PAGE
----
USB-C cables could soon come with built-in security thanks to the newly-launched USB Type-C Authentication Program [PDF]. This will offer protection against malicious devices.

[5 iPhone XS USB-C Accessories For Your Charging Needs]

Secure USB-C Cables

The program defines an optimal cryptographic authentication protocol. Any system that uses this protocol will be able to confirm if a USB-C port or cable is authentic as soon as a connection is made.apple-USB-c-cable.png" alt="image of apple USB-c cable" width="600" height="338" srcset="https://www.macobserver.com/wp-content/uploads/2019/01/apple-USB-c-cable.png 1200w, https://www.macobserver.com/wp-content/uploads/2019/01/apple-USB-c-cable-300x169.png 300w, https://www.macobserver.com/wp-content/uploads/2019/01/apple-USB-c-cable-768x433.png 768w, https://www.macobserver.com/wp-content/uploads/2019/01/apple-USB-c-cable-1024x578.png 1024w, https://www.macobserver.com/wp-content/uploads/2019/01/apple-USB-c-cable-400x226.png 400w, https://www.macobserver.com/wp-content/uploads/2019/01/apple-USB-c-cable-600x339.png 600w" sizes="(max-width: 709px) 85vw, (max-width: 909px) 67vw, (max-width: 984px) 61vw, (max-width: 1362px) 45vw, 600px" />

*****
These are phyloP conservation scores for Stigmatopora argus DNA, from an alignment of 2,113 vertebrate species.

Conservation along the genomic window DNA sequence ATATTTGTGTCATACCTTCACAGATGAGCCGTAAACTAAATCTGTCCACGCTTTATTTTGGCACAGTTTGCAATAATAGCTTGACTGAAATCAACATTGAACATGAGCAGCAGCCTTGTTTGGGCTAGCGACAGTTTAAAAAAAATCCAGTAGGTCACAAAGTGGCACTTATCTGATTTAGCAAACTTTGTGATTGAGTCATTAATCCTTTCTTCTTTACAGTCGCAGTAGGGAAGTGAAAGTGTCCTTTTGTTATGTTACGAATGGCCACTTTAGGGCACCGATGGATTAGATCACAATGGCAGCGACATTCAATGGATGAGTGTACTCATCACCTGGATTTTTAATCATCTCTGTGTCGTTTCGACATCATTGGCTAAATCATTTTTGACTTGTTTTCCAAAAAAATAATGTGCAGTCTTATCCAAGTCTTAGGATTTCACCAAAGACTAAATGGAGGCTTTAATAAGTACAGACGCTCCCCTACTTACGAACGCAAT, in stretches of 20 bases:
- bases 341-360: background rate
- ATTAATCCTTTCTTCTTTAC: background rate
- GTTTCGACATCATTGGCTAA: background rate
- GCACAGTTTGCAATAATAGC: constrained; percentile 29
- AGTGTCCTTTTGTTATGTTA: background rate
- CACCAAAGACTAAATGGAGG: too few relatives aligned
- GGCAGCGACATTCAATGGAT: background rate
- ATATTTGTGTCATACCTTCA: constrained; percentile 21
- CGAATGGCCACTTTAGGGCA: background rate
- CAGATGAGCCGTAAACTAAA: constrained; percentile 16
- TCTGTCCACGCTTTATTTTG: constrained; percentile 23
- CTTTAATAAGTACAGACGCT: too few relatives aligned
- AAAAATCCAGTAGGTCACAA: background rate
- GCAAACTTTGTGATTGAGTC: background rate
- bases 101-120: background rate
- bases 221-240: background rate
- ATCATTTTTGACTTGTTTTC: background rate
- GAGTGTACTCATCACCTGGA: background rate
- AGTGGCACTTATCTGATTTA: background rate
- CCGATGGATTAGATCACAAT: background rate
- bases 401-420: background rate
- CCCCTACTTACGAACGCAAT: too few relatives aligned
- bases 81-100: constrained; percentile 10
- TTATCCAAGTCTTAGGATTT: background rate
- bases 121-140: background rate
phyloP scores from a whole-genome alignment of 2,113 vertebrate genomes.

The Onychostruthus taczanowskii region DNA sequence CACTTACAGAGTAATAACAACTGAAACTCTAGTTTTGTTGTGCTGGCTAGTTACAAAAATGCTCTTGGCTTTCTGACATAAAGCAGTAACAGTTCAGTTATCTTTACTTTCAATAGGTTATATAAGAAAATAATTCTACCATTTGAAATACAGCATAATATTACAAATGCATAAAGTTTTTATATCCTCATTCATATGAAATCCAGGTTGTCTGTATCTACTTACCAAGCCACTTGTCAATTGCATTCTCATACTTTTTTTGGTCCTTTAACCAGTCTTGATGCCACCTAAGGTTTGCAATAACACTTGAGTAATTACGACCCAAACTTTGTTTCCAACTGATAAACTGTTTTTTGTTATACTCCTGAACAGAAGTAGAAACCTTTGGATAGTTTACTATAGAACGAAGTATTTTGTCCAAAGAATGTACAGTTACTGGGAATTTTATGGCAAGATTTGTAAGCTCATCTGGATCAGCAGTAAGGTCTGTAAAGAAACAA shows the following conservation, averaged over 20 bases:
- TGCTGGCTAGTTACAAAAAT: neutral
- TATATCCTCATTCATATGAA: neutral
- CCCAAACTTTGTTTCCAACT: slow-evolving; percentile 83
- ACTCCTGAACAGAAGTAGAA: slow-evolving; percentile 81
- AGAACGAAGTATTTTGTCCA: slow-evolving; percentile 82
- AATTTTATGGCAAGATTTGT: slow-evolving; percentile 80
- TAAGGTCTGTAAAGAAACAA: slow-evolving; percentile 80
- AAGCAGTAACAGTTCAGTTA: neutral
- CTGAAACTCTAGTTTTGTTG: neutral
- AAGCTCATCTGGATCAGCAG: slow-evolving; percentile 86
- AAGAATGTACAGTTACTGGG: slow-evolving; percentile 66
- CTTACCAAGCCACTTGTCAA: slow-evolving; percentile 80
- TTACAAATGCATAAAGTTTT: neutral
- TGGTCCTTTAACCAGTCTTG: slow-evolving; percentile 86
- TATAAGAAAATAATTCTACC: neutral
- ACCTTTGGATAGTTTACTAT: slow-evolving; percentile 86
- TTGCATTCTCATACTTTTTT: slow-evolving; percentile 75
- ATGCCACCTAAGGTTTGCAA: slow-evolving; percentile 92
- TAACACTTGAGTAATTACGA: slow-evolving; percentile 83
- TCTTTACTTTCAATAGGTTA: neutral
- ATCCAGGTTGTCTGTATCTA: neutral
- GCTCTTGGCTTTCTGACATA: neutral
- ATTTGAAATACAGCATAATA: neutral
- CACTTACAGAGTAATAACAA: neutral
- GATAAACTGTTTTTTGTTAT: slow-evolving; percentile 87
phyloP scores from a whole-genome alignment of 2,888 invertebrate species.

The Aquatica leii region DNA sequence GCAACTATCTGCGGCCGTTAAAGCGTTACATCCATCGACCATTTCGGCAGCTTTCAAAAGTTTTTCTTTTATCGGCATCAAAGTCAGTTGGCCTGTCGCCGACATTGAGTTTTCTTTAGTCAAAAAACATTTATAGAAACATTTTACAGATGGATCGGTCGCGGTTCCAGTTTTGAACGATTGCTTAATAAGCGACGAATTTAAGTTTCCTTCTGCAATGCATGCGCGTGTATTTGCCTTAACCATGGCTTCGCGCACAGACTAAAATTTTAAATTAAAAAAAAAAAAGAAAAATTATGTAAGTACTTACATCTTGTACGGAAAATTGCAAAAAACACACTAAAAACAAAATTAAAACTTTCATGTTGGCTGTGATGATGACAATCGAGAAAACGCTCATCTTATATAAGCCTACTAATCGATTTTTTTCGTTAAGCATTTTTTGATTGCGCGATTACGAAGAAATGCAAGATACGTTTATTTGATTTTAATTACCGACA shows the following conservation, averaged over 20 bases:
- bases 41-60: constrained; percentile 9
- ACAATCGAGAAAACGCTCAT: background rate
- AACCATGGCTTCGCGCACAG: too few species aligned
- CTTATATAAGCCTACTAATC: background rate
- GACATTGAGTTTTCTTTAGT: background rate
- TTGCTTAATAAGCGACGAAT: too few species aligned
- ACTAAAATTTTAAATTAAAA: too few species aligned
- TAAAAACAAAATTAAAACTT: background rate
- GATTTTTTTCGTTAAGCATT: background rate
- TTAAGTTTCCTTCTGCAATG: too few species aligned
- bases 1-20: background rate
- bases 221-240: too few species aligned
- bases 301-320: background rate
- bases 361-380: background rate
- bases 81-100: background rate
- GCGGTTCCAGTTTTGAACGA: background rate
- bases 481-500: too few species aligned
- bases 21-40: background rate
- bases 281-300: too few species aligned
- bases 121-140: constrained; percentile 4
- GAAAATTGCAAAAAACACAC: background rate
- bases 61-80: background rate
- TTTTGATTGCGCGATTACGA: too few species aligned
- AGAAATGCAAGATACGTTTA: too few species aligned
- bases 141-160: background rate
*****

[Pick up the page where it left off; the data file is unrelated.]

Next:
It sounds similar to Apple’s Made for iPhone (MFi) cables and chargers. It’s a certification manufacturers have to meet. An MFI Certified product means it’s safe for your iOS device. Non-MFi cables can sometimes be dangerous knock-offs that can damage devices.

Right now the program is a recommendation rather than a rule. But now that iPad Pros have USB-C charging, and maybe even future iPhones, it might be good to make it a rule.

[Third Party Lightning to USB-C Cables Arriving Early 2019]

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